You get the picture: repression is made way easier.

Of course the regime is unable to enforce nationwide such a new ruling. The intent is elsewhere. For example, Maria Corina Machado states in Tucupita that she supports the authorized protest in Maracaibo next day. Unfortunately something goes wrong with that protest next day and now MCM can be linked, even from Tucupita, and can be prosecuted because her support sent her supporters to that march and we do not know who was the cause of the said incident but since it could be a supporter of MCM then she should go to jail. And even if we find through a video all the guilty party that acted without MCM approval, since they self identified as her supporters, she is liable anyway.  That is the objective of the new ruling, to create a new type of crime, that does not exist in the constitution, but that now can be used against any political target the regime has. The beauty of it all is that there was no need to modify the penal code, there was no need to debate and vote a new law, there was no need to amend the constitution. Just as in the case of the jailed mayors of San Diego and San Cristobal, the regime used the high court to create a new de facto system.  Dictatorship anyone? Fascism anyone?

The question is: what will the MUD do at the next dialogue reunion? Holding my breath I 'aint not.

17 comments:

  1. Charly7:54 AM

    In a way it is a great ruling. It clarify matters. Will there be any reaction from the UNASUR ass kissers? Just watch Latin America go deeper and deeper into moral morass. Garcia Linares intervention yesterday or the day before at some international event in Bolivia was quite eye opening into the direction the sub-continent is taking. Venezuela is just the spearhead.

    ReplyDelete
    Replies
    1. Charly9:31 AM

      Correction: Garcia Linera

      Delete
  2. "you should not be able to protest when your motivation is based on prejudice"

    But free speech applies to hate speech, unfortunately. Or is there some constraint in your constitution?

    ReplyDelete
    Replies
    1. "should not" is, if I remember well, conditional/subjunctive. Reflects wishful thinking. I do not recall if there is something to that effect in the Venezuelan constitution, but who cares, the TSJ will decide as it pleases....

      Delete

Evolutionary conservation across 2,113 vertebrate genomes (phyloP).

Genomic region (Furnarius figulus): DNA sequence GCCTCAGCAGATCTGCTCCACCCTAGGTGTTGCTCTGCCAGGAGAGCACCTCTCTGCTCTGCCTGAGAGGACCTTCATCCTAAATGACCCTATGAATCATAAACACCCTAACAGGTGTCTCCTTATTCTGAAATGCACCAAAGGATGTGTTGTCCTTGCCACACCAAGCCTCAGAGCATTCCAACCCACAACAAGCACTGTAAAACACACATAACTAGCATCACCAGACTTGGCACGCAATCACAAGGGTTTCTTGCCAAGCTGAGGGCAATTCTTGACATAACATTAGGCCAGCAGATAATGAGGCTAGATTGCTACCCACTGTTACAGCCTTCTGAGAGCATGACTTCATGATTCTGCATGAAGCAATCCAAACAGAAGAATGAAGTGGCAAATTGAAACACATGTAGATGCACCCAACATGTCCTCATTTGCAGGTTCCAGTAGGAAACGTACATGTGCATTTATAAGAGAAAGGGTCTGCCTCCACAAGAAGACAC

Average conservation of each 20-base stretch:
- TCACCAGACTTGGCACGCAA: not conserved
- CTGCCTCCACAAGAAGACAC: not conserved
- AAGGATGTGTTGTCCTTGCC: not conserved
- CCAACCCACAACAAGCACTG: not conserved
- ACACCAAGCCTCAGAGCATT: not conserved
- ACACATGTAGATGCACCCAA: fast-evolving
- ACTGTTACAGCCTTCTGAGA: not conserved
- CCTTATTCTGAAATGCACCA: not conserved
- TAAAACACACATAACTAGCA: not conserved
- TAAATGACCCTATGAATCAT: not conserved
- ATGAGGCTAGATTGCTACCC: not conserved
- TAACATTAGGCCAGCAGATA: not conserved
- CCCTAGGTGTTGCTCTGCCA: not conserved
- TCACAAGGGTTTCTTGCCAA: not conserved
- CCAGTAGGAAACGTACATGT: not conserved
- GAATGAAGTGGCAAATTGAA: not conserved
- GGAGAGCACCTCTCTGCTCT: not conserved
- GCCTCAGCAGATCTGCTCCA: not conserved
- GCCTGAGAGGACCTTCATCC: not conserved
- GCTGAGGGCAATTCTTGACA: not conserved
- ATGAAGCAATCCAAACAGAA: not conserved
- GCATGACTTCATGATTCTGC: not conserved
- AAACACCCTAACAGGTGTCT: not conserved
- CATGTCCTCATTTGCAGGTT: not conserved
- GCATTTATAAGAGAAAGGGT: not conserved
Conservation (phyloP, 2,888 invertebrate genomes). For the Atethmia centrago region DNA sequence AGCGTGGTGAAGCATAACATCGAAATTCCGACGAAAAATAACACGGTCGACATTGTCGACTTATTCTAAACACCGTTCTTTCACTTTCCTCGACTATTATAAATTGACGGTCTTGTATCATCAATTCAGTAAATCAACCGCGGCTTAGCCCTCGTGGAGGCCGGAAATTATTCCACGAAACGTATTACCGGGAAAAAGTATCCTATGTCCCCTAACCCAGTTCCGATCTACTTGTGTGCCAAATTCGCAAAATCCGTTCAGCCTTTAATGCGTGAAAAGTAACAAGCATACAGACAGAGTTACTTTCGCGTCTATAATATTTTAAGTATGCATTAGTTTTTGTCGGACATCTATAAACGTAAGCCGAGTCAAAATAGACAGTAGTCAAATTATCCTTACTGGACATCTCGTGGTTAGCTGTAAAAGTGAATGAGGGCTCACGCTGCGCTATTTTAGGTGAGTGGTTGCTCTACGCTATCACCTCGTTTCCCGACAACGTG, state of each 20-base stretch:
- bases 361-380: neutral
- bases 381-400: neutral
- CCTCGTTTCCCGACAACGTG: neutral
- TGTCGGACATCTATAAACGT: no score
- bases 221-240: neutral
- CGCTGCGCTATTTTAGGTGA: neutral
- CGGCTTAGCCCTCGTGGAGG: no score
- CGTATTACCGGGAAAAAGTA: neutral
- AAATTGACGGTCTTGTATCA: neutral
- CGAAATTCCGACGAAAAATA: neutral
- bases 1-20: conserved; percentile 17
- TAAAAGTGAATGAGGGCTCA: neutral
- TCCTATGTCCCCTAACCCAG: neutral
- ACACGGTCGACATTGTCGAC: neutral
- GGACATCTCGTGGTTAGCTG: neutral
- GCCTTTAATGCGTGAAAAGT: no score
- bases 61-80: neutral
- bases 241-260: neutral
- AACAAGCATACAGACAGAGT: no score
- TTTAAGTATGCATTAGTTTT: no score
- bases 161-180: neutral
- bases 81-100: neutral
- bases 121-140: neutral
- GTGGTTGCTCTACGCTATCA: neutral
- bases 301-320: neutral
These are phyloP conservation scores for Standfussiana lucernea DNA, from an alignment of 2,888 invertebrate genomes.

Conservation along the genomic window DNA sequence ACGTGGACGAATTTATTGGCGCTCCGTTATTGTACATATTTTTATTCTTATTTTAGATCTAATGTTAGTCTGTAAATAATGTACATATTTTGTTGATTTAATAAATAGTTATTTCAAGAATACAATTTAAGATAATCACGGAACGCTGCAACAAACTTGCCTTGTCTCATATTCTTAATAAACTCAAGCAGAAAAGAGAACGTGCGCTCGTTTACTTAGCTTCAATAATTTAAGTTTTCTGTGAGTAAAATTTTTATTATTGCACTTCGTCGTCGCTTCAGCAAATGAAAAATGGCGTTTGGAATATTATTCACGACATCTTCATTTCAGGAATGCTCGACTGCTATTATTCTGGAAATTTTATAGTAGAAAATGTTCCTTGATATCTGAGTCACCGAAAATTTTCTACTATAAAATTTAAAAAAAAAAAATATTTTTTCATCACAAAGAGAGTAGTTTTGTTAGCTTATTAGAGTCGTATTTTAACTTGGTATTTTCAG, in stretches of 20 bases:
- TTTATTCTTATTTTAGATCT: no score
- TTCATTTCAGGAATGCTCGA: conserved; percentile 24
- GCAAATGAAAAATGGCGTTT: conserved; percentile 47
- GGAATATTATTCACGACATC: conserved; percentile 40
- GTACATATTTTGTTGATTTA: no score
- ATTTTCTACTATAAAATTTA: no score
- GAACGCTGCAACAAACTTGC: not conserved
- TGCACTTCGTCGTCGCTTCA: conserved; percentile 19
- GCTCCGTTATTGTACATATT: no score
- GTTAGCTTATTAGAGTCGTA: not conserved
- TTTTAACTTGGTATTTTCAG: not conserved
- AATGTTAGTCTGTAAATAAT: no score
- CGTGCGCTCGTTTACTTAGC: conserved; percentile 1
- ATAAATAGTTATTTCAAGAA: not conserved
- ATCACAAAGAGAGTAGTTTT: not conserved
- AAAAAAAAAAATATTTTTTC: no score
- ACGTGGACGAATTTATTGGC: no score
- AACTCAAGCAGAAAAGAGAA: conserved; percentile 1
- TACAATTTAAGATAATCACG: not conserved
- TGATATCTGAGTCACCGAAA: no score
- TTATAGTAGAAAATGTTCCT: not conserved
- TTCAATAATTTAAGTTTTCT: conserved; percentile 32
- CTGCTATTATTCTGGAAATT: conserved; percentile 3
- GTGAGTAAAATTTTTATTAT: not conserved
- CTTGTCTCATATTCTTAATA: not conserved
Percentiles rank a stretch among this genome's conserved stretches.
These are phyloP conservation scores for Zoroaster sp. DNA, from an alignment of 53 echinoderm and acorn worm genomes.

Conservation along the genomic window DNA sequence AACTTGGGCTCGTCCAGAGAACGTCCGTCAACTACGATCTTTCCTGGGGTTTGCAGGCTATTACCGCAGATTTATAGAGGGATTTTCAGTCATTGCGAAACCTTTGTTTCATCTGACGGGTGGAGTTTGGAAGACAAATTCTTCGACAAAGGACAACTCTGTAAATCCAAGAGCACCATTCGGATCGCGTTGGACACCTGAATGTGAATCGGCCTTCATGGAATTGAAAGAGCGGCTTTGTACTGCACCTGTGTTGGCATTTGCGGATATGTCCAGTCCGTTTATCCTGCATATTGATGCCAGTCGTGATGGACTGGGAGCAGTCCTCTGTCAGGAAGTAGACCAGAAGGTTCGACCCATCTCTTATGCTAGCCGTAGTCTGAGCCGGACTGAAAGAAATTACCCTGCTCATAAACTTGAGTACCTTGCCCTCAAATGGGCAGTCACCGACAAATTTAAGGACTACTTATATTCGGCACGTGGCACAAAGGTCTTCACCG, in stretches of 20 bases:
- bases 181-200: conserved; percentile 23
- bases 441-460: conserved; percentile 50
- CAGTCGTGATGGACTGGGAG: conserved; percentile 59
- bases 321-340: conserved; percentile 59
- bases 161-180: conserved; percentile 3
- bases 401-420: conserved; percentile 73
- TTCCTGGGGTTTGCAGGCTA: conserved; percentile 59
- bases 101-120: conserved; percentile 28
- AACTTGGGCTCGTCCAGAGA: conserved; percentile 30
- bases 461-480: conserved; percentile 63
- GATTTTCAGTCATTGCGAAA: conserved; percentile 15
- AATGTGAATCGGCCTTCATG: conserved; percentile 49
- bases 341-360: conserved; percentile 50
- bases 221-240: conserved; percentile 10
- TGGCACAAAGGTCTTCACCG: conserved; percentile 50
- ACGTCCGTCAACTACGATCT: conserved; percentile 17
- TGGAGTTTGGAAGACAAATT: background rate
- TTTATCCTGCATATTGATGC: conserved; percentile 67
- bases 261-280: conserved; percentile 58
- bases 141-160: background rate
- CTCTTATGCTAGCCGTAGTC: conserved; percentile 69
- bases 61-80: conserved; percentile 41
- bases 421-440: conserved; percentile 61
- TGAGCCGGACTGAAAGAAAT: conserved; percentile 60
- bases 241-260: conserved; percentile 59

2. Charly2:49 PM

      How do you spell PSF?

      Delete
    3. Charly2:50 PM

      Wrong comment, was meant for Monica.

      Delete
  3. Are not permits for public marches and protests quite universal world wide? If they are sometimes waived, would an occasion where cars, schools and other public buildings areburned, molotov cocktails used , and deaths from varied sources caused, not be an occasion for applying permit requirements, and being vigilant for criminal activity? Be reasonable. Don't pick facts for your internal mental agenda.

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    Replies
    1. Los ciudadanos tienen derecho a la desobediencia civil (an unalienable right) cuando los canales regulares de presentar sus agravios no responden...por muchos anios la oposicion se ha resignado a las reglas impuestos por un gobierno cada vez mas dictatorial- negociando y tratando de mostrar buena fe.Se ha llegado al punto donde la paciencia y la tolerancia del mal nada mas lleva a su crecimiento. Gandhi sabia que con nada mas protestas no se logra nada contra un gobierno inflexible. El alento infringir las leyes como parte de la desobediencia civil.

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    2. Monica

      I wonder, have you really read my post in full? In particular the second paragraph?

      Please, consider that this blog is written by someone that thinks, not believes, thinks, that in Venezuela we are under a dictatorship. I do not pick facts, this blog is chockfull of facts!

      If you think that Venezuela is a nice wonderful democracy, then we have a problem.

      Delete
    3. Boludo Tejano11:13 PM

      From the link in Monica Yritat's name, we find her comment:
      Como dijo su experto electoral, subestimen a Maduro, como subestimaron a Chavez, Maduro durara 6, 12, 18 años. Razón: tienen programa para la salud, nutrición, educación, y empleo del país
      Tr.: As his electoral expert said, they underestimated Maduro as they underestimated Chavez. Maduro will last 6.12.18 years. Reason: they have programs for health, nutrition, education and employment for the country.


      Given that Venezuela ranks 6th or 7th in Latin America in per capita GNP, how do its social programs compare to the rest of Latin America?